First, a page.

WebPage Loading & Rendering – How fast it that?

Hello There…

For the past few days, I was speed testing how fast my website loads and researching on how can I improve it. During this research, I came across many different ways and different techniques to improve a web page to load faster and render with a  very minimal memory footprint, from coding standpoint to server configuration.

Here are the metrics of my website’s performance, studied and tested with…

  1. Google Developers Page Speed Performance toolgoogledevelopersperformanceinsights
  2. Pingdom Website Speed Testpingdomspeedtest
  3. GTmetrix Performance Toolgtmetrixperformance

 

Notice that each test tool provides different performance test results. All the results are approximated based on their test strategy. However, there may be many other test tools to test out the website’s speed, but the important point to note is, these tools lets us know what went wrong and what can be done to improve it.

Here are some of things I had to do for improving..

Within HTML, JS & CSS files

  1. Minifying HTML, Javascript’s and CSS.
  2. Using ‘async’ and ‘defer’ (sometimes together where ever required) while loading javascript files.
  3. Inlining small CSS and scripting small JS within main document to minimize requests.
  4. Placing CSS in the document head.
  5. Sizing Content to Viewport.
  6. Serving Scaled images (If images are small sized, use data-uri’s instead)

      Within .htaccess file. (This file exists on the domain root folder)

  1. Leverage Browser Caching by specifying a “Cache-Control” to all Files Matching html, js, css, etc…
  2. Specifying a “Vary: Accept-Encoding header” to advise public proxies to store both compressed and uncompressed version of the resource.
  3. Specifying a ETag Header to validate Cache for all resources ending with file names.
  4. Ensuring landing page redirects are avoided (enabled by default)
  5. Ensuring gzip compression (enabled by default)
  6. Ensuring Keep-Alive is enabled (enabled by default in http.conf. If shared host, then we would have to set it manually in .htaccess)

Having done that, I do had some unanswered questions during this research.

  1. How to leverage browser caching andE-Tag (Cache Validator) to certain resources that do not end with file name in .htaccess file?Example for Resource URL’s:
    http://fonts.googleapis.com/css?family=Lato:400,700
    https://maps.googleapis.com/maps/vt?pb=!…

    The above resource URL’s DO NOT END with any file names.

  2. Since these resources are not cached by some proxy caching servers. How to remove query string and encode the parameters into the URL for resources having “?” (see resource URLs example from Q.1 above).
  3. How to prioritize visible content for rendering “above-fold-content” (as suggested in the Google developers page test tool), when your page is just one single page template?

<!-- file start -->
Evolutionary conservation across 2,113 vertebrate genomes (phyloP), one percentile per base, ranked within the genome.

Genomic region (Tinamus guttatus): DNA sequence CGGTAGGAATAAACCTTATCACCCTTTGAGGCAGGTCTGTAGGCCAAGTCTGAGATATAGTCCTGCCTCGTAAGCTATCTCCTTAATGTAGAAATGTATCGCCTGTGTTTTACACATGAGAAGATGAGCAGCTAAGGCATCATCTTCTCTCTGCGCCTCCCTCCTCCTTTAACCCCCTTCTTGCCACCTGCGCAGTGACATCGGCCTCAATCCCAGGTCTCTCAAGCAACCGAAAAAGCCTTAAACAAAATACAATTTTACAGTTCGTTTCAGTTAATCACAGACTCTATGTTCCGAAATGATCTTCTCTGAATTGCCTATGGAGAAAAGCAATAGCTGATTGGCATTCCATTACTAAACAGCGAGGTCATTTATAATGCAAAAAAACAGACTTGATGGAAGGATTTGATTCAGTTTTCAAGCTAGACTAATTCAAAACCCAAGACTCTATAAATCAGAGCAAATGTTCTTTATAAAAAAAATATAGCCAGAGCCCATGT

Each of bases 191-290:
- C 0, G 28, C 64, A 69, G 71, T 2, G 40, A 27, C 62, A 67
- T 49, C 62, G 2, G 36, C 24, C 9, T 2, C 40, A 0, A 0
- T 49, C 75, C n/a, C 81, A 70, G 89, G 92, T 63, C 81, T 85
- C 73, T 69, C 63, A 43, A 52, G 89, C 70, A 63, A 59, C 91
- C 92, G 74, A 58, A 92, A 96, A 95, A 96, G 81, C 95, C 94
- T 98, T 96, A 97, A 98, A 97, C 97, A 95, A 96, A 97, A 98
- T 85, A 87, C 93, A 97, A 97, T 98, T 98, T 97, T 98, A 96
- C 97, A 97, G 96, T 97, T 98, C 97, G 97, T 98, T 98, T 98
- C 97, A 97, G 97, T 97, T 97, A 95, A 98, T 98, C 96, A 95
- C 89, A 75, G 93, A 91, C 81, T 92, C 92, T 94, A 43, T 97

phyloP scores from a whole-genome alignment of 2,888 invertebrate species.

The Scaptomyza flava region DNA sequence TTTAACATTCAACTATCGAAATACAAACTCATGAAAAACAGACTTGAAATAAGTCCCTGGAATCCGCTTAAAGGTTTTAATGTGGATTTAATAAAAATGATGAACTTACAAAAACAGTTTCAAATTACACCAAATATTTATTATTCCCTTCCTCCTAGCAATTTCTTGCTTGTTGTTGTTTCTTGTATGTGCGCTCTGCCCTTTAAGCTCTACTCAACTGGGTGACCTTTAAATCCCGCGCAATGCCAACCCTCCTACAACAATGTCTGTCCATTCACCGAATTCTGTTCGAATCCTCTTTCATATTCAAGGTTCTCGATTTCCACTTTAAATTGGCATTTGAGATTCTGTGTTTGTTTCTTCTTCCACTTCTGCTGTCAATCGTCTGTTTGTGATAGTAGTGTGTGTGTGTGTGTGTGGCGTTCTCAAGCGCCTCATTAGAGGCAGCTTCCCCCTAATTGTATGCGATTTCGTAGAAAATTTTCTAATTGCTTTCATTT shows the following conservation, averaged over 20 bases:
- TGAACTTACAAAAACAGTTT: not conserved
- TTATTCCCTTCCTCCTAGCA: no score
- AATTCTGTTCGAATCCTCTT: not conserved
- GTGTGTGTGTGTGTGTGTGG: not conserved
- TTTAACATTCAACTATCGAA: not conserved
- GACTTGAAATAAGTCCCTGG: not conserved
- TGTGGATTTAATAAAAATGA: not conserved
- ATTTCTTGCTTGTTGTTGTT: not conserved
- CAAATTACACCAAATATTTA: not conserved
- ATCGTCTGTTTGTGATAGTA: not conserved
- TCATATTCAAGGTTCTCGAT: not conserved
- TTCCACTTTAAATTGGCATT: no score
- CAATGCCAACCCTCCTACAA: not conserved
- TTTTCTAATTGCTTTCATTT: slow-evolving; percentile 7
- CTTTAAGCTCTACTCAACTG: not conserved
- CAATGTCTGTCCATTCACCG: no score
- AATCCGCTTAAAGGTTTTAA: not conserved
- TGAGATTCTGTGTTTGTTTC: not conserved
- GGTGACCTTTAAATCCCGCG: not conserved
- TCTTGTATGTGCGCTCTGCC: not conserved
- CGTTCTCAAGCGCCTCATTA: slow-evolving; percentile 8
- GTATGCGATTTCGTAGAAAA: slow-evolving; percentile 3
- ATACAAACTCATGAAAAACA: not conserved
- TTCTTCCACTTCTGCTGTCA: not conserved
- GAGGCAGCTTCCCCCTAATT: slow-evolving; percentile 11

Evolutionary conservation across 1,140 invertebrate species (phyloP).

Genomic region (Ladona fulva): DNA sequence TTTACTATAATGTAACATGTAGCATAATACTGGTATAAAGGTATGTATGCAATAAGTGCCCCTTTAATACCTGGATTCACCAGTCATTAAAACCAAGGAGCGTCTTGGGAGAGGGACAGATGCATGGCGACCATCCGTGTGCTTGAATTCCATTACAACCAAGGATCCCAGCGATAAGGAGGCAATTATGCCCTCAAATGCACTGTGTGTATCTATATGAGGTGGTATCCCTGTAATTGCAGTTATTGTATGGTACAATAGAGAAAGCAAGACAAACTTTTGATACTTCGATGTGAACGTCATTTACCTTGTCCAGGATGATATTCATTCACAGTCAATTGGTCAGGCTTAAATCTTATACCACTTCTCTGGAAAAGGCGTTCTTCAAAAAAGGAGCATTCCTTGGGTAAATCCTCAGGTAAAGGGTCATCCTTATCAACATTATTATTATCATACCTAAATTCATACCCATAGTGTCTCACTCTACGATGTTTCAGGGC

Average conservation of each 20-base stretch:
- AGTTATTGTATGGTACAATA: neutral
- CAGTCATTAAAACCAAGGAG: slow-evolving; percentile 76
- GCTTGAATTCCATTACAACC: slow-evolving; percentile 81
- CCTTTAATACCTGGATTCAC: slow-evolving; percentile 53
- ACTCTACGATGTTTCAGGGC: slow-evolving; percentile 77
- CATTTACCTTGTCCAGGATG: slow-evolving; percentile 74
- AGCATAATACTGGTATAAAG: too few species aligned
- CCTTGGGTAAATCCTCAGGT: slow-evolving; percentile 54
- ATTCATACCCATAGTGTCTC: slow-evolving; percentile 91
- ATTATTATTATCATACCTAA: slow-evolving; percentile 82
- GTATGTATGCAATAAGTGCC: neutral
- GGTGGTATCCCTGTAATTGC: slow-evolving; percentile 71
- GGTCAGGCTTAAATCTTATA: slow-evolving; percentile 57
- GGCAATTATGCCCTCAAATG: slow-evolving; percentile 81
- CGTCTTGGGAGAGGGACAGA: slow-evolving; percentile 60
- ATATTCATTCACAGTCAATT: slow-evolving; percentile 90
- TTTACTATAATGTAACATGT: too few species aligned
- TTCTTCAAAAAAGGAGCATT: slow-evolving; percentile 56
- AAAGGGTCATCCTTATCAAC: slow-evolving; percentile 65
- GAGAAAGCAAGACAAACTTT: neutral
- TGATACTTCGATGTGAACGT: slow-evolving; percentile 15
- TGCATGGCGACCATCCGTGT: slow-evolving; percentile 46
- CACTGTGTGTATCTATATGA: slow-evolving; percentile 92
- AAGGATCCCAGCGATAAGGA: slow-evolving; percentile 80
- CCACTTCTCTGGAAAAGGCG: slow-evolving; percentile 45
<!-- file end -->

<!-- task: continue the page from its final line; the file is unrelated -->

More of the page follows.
Here are the resources that I was going through this research process..

 

Happy Learning 🙂

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H5 – Are you about to add an image to your Web Application ? Think about self encoded data-uri’s.

There are 2 ways to add an image to your html page.

1) Add it inline using your tag within html file
2) Add it using CSS

Everyone knows how to do it the both ways, but the best way to do is by using base64 encoder and adding the content data uri to the image.

I use a simply encoder utility tool from WebSemantics @ http://websemantics.co.uk/online_tools/image_to_data_uri_convertor/

The above utility tool does not allow images with large sizes, and here is another tool which does the same..

http://www.askapache.com/online-tools/base64-image-converter/

However, there are many tools that are available in the market. You can also have your own base64 algorithm to encode the images for security purposes (like avoiding “HOT LINKING“).

Given the input image, this tool gives you a base64 encoded data, which you would want to use it to attach it to html or css.

 

Difference between Block vs Inline vs Block-Inline elements.

Block Elements Inline Elements Inline-Block Elements
Block level elements normally start and end with a new line, when displayed in a browser. A block element has some whitespace above and below it and does not tolerate any HTML elements next to it. Inline elements are normally displayed without line breaks. An inline element has no line break before or after it, and it tolerates HTML elements next to it. An inline-block element is placed as an inline element (on the same line as adjacent content), but it behaves as a block element.
respects all paddings left & right margins and padding, but not top & bottom allow other elements to sit to their left and right.
force a line break after the block element cannot have a width and height set respect top & bottom margins and padding
p
h1, h2, h3, h4, h5, h6
ol, ul
pre
address
blockquote
dl
div
fieldset
form
hr
noscript
table
b, big, i, small, tt
abbr, acronym, cite, code, dfn, em, kbd, strong, samp, var
a, bdo, br, img, map, object, q, script, span, sub, sup
button, input, label, select, textarea
A combination of block and inline is an example of inline-block with style=”display: inline-block”
From a rendering point of view,
<div> == <span style=”display: block”>
From a rendering point of view,
<span> == <div style=”display: inline”>
From a rendering point of view,
<div> == <div style=”display: inline-block”>

See more @ http://dustwell.com/div-span-inline-block.html